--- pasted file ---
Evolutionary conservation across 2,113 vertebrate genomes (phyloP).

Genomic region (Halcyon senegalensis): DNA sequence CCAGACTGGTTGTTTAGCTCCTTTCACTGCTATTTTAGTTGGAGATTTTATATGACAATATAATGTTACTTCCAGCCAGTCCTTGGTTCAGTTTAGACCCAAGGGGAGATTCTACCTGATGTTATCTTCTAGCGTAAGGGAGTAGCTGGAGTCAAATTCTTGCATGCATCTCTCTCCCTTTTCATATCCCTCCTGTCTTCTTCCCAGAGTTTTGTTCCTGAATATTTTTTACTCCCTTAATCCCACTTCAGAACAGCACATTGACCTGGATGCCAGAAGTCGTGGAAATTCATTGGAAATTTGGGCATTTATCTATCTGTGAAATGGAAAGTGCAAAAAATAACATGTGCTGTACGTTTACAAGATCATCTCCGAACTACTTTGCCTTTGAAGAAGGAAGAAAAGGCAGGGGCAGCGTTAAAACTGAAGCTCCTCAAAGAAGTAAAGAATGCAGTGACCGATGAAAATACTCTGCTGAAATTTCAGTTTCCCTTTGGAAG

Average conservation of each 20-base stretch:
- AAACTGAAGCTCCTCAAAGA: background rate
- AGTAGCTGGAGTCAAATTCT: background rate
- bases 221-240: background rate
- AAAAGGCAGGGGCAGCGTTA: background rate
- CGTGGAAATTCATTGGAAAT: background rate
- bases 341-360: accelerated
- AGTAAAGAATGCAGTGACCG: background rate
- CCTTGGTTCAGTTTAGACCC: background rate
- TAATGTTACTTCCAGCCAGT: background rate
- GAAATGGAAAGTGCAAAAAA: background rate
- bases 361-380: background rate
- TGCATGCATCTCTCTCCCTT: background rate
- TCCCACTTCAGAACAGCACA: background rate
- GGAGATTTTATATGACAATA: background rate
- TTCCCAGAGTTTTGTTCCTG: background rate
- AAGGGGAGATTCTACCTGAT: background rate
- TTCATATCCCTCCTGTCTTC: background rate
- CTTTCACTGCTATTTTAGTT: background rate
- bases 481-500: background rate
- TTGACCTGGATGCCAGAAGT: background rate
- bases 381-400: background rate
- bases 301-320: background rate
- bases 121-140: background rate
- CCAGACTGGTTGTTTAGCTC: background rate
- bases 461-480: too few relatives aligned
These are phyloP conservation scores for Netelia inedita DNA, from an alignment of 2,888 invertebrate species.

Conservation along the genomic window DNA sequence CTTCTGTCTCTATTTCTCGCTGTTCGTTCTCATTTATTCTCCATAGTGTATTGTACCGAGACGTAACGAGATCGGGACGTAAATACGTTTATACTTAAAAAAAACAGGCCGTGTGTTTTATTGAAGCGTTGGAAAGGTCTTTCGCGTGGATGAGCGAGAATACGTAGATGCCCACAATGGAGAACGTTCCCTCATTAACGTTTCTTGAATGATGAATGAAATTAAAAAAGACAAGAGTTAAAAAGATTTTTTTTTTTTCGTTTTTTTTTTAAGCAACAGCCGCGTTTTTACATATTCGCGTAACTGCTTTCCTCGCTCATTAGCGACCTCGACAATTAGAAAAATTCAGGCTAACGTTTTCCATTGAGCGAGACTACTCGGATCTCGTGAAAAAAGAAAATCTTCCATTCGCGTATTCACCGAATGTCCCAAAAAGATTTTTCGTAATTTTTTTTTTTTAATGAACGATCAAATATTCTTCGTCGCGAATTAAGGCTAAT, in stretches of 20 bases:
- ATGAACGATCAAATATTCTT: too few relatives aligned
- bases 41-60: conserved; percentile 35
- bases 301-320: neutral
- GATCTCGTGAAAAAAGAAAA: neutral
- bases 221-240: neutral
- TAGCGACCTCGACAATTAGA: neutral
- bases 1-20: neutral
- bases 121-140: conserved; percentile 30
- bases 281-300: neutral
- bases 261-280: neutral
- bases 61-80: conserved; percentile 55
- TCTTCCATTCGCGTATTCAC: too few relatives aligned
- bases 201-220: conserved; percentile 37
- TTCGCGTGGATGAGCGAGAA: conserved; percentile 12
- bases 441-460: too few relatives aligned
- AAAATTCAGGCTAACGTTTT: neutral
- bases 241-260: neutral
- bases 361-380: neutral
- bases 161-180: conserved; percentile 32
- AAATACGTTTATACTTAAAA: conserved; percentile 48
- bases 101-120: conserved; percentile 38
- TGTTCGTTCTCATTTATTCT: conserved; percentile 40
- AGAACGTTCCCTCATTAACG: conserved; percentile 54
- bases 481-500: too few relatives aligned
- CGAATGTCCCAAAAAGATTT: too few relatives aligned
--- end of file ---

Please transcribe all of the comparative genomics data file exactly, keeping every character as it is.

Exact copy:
Evolutionary conservation across 2,113 vertebrate genomes (phyloP).

Genomic region (Halcyon senegalensis): DNA sequence CCAGACTGGTTGTTTAGCTCCTTTCACTGCTATTTTAGTTGGAGATTTTATATGACAATATAATGTTACTTCCAGCCAGTCCTTGGTTCAGTTTAGACCCAAGGGGAGATTCTACCTGATGTTATCTTCTAGCGTAAGGGAGTAGCTGGAGTCAAATTCTTGCATGCATCTCTCTCCCTTTTCATATCCCTCCTGTCTTCTTCCCAGAGTTTTGTTCCTGAATATTTTTTACTCCCTTAATCCCACTTCAGAACAGCACATTGACCTGGATGCCAGAAGTCGTGGAAATTCATTGGAAATTTGGGCATTTATCTATCTGTGAAATGGAAAGTGCAAAAAATAACATGTGCTGTACGTTTACAAGATCATCTCCGAACTACTTTGCCTTTGAAGAAGGAAGAAAAGGCAGGGGCAGCGTTAAAACTGAAGCTCCTCAAAGAAGTAAAGAATGCAGTGACCGATGAAAATACTCTGCTGAAATTTCAGTTTCCCTTTGGAAG

Average conservation of each 20-base stretch:
- AAACTGAAGCTCCTCAAAGA: background rate
- AGTAGCTGGAGTCAAATTCT: background rate
- bases 221-240: background rate
- AAAAGGCAGGGGCAGCGTTA: background rate
- CGTGGAAATTCATTGGAAAT: background rate
- bases 341-360: accelerated
- AGTAAAGAATGCAGTGACCG: background rate
- CCTTGGTTCAGTTTAGACCC: background rate
- TAATGTTACTTCCAGCCAGT: background rate
- GAAATGGAAAGTGCAAAAAA: background rate
- bases 361-380: background rate
- TGCATGCATCTCTCTCCCTT: background rate
- TCCCACTTCAGAACAGCACA: background rate
- GGAGATTTTATATGACAATA: background rate
- TTCCCAGAGTTTTGTTCCTG: background rate
- AAGGGGAGATTCTACCTGAT: background rate
- TTCATATCCCTCCTGTCTTC: background rate
- CTTTCACTGCTATTTTAGTT: background rate
- bases 481-500: background rate
- TTGACCTGGATGCCAGAAGT: background rate
- bases 381-400: background rate
- bases 301-320: background rate
- bases 121-140: background rate
- CCAGACTGGTTGTTTAGCTC: background rate
- bases 461-480: too few relatives aligned
These are phyloP conservation scores for Netelia inedita DNA, from an alignment of 2,888 invertebrate species.

Conservation along the genomic window DNA sequence CTTCTGTCTCTATTTCTCGCTGTTCGTTCTCATTTATTCTCCATAGTGTATTGTACCGAGACGTAACGAGATCGGGACGTAAATACGTTTATACTTAAAAAAAACAGGCCGTGTGTTTTATTGAAGCGTTGGAAAGGTCTTTCGCGTGGATGAGCGAGAATACGTAGATGCCCACAATGGAGAACGTTCCCTCATTAACGTTTCTTGAATGATGAATGAAATTAAAAAAGACAAGAGTTAAAAAGATTTTTTTTTTTTCGTTTTTTTTTTAAGCAACAGCCGCGTTTTTACATATTCGCGTAACTGCTTTCCTCGCTCATTAGCGACCTCGACAATTAGAAAAATTCAGGCTAACGTTTTCCATTGAGCGAGACTACTCGGATCTCGTGAAAAAAGAAAATCTTCCATTCGCGTATTCACCGAATGTCCCAAAAAGATTTTTCGTAATTTTTTTTTTTTAATGAACGATCAAATATTCTTCGTCGCGAATTAAGGCTAAT, in stretches of 20 bases:
- ATGAACGATCAAATATTCTT: too few relatives aligned
- bases 41-60: conserved; percentile 35
- bases 301-320: neutral
- GATCTCGTGAAAAAAGAAAA: neutral
- bases 221-240: neutral
- TAGCGACCTCGACAATTAGA: neutral
- bases 1-20: neutral
- bases 121-140: conserved; percentile 30
- bases 281-300: neutral
- bases 261-280: neutral
- bases 61-80: conserved; percentile 55
- TCTTCCATTCGCGTATTCAC: too few relatives aligned
- bases 201-220: conserved; percentile 37
- TTCGCGTGGATGAGCGAGAA: conserved; percentile 12
- bases 441-460: too few relatives aligned
- AAAATTCAGGCTAACGTTTT: neutral
- bases 241-260: neutral
- bases 361-380: neutral
- bases 161-180: conserved; percentile 32
- AAATACGTTTATACTTAAAA: conserved; percentile 48
- bases 101-120: conserved; percentile 38
- TGTTCGTTCTCATTTATTCT: conserved; percentile 40
- AGAACGTTCCCTCATTAACG: conserved; percentile 54
- bases 481-500: too few relatives aligned
- CGAATGTCCCAAAAAGATTT: too few relatives aligned